multaneously serves on the audit committee of more than three public companies,
and the listed company does not limit the number of audit committees on which its
audit committee members serve, then in each case, the board must determine that
such simultaneous service would not impair the ability of such member to effectively
serve on the listed company™s audit committee and disclose such determination in the
annual proxy statement or, if the company does not file an annual proxy statement,
in the company™s annual report on Form 10-K filed with the SEC.

7. (a) Each company is required to have a minimum three person audit committee
composed entirely of independent directors that meet the requirements of Section
303A(6).
(b) The audit committee must have a written charter that addresses:
(i) the committee™s purpose”which, at minimum, must be to:
(A) assist board oversight of (1) the integrity of the company™s financial
statements, (2) the company™s compliance with legal and regulatory require-
ments, (3) the independent auditor™s qualifications and independence, and
(4) the performance of the company™s internal audit function and indepen-
dent auditors; and
(B) prepare the report required by the SEC™s proxy rules to be included in the
company™s annual proxy statement, or, if the company does not file a proxy
statement, in the company™s annual report filed on Form 10-K with the SEC;
(ii) the duties and responsibilities of the audit committee set out in Section 303A
(7)(c) and (d); and
(iii) an annual performance evaluation of the audit committee.
(c) As required by Rule 10A-3(b)(2), (3), (4) and (5) of the Securities Exchange Act
of 1934, and subject to the exemptions provided for in Rule 10A-3(c), the audit com-
mittee must:
(i) directly appoint, retain, compensate, evaluate and terminate the company™s
independent auditors;
Commentary: In connection with this requirement, the audit committee must have
the sole authority to approve all audit engagement fees and terms, as well as all sig-
nificant non-audit engagements with the independent auditors. In addition, the inde-
pendent auditor must report directly to the audit committee. This requirement does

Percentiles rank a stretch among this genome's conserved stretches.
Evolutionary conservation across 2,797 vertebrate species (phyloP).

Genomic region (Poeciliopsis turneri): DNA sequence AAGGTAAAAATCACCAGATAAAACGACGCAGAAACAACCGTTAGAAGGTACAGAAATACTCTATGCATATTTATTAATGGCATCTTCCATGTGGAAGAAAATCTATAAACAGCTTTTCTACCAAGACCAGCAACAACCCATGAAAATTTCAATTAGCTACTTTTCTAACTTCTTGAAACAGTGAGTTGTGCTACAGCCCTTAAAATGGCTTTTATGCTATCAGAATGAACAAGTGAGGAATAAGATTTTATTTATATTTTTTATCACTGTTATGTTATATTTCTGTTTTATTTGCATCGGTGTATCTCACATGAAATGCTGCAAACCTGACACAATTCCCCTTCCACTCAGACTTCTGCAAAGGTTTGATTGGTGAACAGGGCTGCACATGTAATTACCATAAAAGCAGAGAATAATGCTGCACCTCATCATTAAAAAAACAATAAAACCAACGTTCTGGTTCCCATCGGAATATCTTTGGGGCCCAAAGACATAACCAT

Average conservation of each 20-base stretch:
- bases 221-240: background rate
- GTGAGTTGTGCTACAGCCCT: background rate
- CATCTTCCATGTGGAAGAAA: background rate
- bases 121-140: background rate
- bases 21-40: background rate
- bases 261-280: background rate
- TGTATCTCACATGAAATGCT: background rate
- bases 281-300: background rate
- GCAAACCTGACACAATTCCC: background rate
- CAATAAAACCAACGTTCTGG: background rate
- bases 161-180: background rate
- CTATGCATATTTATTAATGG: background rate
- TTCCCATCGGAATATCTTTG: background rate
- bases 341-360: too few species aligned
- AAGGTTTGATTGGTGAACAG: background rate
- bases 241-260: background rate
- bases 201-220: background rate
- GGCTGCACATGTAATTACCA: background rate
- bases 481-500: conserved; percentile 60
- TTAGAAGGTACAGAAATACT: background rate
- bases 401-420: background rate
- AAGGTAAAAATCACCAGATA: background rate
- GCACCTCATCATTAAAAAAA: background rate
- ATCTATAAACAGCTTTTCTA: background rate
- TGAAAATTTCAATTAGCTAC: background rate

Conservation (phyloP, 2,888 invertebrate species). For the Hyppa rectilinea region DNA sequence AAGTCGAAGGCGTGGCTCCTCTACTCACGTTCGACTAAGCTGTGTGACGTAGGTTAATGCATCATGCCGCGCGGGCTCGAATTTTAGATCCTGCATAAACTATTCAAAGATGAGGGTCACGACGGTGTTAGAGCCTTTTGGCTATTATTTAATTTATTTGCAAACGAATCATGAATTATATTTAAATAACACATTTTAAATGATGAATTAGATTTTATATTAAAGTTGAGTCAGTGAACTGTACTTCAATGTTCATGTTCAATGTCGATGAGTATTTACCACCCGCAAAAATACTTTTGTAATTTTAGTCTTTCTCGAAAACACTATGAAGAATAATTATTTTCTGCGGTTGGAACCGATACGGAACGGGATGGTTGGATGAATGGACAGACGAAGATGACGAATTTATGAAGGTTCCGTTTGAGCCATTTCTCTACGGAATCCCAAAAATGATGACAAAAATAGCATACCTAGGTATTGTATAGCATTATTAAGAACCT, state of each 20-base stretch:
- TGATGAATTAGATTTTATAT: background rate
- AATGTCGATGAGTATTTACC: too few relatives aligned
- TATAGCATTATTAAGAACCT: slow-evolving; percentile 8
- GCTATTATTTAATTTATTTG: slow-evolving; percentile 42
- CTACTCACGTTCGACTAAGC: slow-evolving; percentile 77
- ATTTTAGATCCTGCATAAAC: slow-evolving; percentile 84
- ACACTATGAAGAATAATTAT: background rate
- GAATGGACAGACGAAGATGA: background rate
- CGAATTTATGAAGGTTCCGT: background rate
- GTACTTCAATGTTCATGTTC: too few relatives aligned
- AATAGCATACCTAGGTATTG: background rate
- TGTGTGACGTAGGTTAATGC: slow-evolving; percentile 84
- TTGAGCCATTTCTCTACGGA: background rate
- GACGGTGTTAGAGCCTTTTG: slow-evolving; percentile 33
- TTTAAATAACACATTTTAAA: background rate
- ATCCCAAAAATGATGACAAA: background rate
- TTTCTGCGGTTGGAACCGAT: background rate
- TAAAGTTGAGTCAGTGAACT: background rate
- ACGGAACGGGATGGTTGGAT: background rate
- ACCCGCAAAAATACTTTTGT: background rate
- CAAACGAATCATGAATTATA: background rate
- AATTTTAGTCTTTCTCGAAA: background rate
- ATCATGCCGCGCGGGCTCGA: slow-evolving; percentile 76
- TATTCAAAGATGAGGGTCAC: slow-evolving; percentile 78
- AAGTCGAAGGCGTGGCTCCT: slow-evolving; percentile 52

not preclude the committee from obtaining the input of management, but these re-
sponsibilities may not be delegated to management. The audit committee must be di-
rectly responsible for oversight of the independent auditors, including resolution of
disagreements between management and the independent auditor and pre-approval
of all non-audit services.
Recent Developments in Corporate Accountability 27


(ii) establish procedures for the receipt, retention and treatment of complaints
from listed company employees on accounting, internal accounting controls or
auditing matters, as well as for confidential, anonymous submissions by listed
company employees of concerns regarding questionable accounting or auditing
matters;
(iii) obtain advice and assistance from outside legal, accounting or other advi-
sors as the audit committee deems necessary to carry out its duties; and
Commentary: In the course of fulfilling its duties, the audit committee may wish to
consult with independent counsel and other advisors. The audit committee must be
empowered to retain and compensate these advisors without seeking board approval.
(iv) receive appropriate funding, as determined by the audit committee, from the
listed company for payment of compensation to the ouside legal, accounting or
other advisors employed by the audit committee.
(d) In addition to the duties set out in Section 303(A)(7)(c), the duties of the audit
committee must be, at a minimum, to:
(i) at least annually, obtain and review a report by the independent auditor de-